I often think of Sergio Rodriguez, a DACA student himself, and the advice he provides regarding virtual internship opportunities. There is also the powerful example of Carolina De Anda who, although not a DACA student, proudly identifies as a Mexican immigrant. Through her virtual internship with IES Abroad Santiago, Carolina published her research titled “Women Empowerment in Public-Political Spaces in Chile and Mexico” with Amassuru. Sergio and Carolina are constant reminders of the power of study abroad and I am certain that their stories will inspire not only other DACA students, but other marginalized identities who do not yet see themselves represented in study abroad.

IES Abroad: We’d love to hear about your values and how you incorporate them into the diversity and inclusion work you’re involved in, what are some of those values and how can students learn from them?

HSG: Even as a first-generation Colombian immigrant with intersectional identities that are constantly contested in my professional and academic worlds, I also hold unconscious biases that I must “keep in check” in order to truly apply the concepts of equity, inclusion, and antiracism in my daily life. Simply put, even if you are part of a minoritized group we must always acknowledge that marginalization may exist even within our own communities. For instance, antiblackness and machismo in the Latinx community need to be discussed.

IES Abroad: What is something that an individual could do in this present moment to educate themselves on Latinx identity?

HSG: Familiarize yourself with the sociopolitical issues most relevant to this community: immigration reform, support for Hispanic-Serving Institutions, or the disaggregation of the Latinx community as a whole (due to the diversity within the notion of Latinindad from cultural practices based on national origin or voting patterns) are some examples.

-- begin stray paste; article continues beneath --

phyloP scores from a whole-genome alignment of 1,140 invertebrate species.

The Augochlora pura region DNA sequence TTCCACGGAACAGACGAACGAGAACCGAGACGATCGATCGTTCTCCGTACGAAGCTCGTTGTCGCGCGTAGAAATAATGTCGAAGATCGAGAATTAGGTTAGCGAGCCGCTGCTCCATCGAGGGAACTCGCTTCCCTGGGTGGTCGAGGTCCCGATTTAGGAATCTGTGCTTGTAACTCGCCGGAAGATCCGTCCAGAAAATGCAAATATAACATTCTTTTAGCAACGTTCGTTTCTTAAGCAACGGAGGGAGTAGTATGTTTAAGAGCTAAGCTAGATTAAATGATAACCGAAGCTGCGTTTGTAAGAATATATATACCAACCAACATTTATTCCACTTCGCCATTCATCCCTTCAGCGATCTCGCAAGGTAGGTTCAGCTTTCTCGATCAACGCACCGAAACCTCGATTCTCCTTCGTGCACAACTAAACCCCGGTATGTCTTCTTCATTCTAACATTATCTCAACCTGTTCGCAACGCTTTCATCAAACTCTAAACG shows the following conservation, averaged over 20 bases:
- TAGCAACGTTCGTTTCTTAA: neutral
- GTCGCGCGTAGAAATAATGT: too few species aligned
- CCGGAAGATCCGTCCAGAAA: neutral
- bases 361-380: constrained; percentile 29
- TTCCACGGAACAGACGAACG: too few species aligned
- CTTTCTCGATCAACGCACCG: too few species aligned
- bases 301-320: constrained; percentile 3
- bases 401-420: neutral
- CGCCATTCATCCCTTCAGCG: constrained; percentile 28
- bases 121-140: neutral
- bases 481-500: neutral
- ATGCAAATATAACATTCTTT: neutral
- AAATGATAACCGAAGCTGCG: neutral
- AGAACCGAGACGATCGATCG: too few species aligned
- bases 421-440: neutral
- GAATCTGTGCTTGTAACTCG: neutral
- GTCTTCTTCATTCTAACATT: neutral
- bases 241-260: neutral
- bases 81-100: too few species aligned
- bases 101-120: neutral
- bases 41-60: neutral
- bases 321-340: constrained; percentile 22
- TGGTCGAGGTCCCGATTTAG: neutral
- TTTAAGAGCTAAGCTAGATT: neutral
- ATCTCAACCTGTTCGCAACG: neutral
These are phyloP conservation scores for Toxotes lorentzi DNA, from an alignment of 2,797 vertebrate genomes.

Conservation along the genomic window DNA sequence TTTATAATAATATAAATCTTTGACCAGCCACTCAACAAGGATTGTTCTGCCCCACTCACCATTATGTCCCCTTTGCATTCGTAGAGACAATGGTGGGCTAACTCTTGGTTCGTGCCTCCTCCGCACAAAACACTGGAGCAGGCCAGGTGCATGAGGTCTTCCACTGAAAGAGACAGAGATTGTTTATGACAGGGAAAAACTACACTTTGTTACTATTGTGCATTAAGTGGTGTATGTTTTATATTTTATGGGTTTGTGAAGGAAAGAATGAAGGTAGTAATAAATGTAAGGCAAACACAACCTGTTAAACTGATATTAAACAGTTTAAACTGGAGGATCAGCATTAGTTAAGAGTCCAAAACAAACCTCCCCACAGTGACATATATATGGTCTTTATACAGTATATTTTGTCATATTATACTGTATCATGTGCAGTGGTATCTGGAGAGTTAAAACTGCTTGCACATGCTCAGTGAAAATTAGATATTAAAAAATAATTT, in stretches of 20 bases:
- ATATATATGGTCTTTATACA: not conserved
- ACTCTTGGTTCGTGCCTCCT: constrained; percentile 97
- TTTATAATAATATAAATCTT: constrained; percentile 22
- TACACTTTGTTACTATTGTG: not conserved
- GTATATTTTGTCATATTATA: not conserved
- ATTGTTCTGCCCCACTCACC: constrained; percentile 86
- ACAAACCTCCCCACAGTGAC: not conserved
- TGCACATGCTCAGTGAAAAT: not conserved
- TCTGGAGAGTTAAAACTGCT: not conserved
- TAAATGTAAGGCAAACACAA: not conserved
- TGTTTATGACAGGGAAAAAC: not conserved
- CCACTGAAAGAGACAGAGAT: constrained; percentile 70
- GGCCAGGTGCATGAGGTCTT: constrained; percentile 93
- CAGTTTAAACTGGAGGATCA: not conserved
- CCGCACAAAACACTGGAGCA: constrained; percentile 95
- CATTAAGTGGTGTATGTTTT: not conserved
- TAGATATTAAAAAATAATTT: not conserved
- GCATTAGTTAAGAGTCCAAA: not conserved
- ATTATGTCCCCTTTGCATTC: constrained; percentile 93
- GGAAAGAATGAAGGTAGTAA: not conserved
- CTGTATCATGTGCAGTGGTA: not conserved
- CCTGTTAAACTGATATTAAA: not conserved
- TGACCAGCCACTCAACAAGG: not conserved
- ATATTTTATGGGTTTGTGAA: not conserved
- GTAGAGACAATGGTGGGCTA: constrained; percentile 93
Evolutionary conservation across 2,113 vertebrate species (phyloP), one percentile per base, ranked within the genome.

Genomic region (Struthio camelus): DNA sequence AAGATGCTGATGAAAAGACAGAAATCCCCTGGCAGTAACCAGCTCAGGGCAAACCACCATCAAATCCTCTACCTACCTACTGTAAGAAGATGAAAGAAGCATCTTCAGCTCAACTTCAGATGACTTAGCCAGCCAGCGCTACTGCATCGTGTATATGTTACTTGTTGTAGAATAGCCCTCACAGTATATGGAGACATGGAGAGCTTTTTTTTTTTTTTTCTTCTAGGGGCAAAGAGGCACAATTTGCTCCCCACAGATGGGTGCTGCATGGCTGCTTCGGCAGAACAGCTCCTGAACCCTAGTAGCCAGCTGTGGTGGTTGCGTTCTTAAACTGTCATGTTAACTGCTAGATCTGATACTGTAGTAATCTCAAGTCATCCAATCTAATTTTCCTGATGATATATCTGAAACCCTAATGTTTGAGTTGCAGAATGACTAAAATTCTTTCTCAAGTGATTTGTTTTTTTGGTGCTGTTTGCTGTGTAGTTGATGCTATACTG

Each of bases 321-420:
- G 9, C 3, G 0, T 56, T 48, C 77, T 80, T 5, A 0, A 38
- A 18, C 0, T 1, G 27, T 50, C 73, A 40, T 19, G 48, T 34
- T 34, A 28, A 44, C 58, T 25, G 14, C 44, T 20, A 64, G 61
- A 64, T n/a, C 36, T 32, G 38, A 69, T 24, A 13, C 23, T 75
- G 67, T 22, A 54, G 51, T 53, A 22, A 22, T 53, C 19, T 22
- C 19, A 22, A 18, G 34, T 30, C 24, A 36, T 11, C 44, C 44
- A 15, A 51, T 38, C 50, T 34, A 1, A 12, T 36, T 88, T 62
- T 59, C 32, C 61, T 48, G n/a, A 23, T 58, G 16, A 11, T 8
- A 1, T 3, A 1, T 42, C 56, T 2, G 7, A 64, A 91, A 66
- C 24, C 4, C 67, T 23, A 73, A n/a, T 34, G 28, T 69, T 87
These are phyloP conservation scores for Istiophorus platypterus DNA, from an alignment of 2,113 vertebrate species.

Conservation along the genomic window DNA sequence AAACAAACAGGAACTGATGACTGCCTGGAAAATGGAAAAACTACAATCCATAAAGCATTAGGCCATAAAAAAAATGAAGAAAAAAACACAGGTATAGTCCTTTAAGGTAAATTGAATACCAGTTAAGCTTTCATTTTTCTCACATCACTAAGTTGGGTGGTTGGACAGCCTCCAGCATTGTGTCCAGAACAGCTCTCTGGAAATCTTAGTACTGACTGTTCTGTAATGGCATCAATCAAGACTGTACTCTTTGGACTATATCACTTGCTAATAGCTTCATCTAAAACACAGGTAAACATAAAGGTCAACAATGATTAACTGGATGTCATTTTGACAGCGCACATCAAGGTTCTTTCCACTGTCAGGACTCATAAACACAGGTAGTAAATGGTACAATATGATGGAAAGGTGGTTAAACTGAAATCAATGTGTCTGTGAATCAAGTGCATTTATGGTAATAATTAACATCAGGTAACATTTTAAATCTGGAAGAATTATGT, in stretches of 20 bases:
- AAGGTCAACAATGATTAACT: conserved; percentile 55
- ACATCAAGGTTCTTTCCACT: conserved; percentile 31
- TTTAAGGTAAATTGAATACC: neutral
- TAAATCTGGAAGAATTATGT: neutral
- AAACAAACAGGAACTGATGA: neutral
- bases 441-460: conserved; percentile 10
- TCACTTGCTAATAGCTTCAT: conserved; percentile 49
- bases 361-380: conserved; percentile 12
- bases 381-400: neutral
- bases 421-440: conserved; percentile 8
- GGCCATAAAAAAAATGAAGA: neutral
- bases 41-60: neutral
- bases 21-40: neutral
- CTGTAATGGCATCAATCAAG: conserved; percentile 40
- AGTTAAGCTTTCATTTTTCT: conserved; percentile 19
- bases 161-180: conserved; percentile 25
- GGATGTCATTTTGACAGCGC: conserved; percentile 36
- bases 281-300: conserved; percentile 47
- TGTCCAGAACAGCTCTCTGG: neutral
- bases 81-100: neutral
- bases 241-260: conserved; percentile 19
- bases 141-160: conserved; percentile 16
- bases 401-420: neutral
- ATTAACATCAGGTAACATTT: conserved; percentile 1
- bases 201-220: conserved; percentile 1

"All in all, I hope that this call to action to support DACA students is taken into consideration by the field of international education as a whole. From IES Abroad, to NAFSA and the Forum on Education Abroad. From Minority-Serving Institutions to the Ivy League, to individual faculty members and entire state-wide university systems. The time is now."

IES Abroad: What is something you wish was discussed more regarding the Latinx experience?

HSG: Many in this country consider the Latinx experience as a monolithic one. From labeling us as the “Sleeping Giant” political bloc (a faulty assumption that we all vote the same way) or that immigration reform is something supported by all are just two examples of how the Latinx community is often treated through a “one-size-fits-all” approach. Latinidad is a nuanced concept and there needs to be more Latinx representation in all corners of society to elucidate the diversity that exists within this community.

IES Abroad: Is there any social change or trends that you’ve been particularly proud of or excited by in the name of DEIA?

HSG: Increased support for Minority-Serving Institutions.

IES Abroad: Personal stories can motivate our personal and professional missions in the world. How does your story tie into your mission?

HSG: I had to leave my native country of Colombia due to the sociopolitical instability of the 90s. While incredibly grateful for the opportunities I have been afforded in the United States, I realize the immense privilege this entails and acknowledge that many in my country and from the Latinx community of which I am a proud member of do not. As such, my mission is to fight for those whose humanity is denigrated and seek to provide the very same opportunities I have had to others in my community.

We commend Hernando for his unwavering commitment to recrafting the narratives and opportunities for the Latinx community and communities beyond. Hernando continues his work with DEI in his current role, and we couldn't be more proud and thankful that he will persist with this important work within other organizations.

To learn more about IES Abroad's work with DACA students, visit our DACA Resources page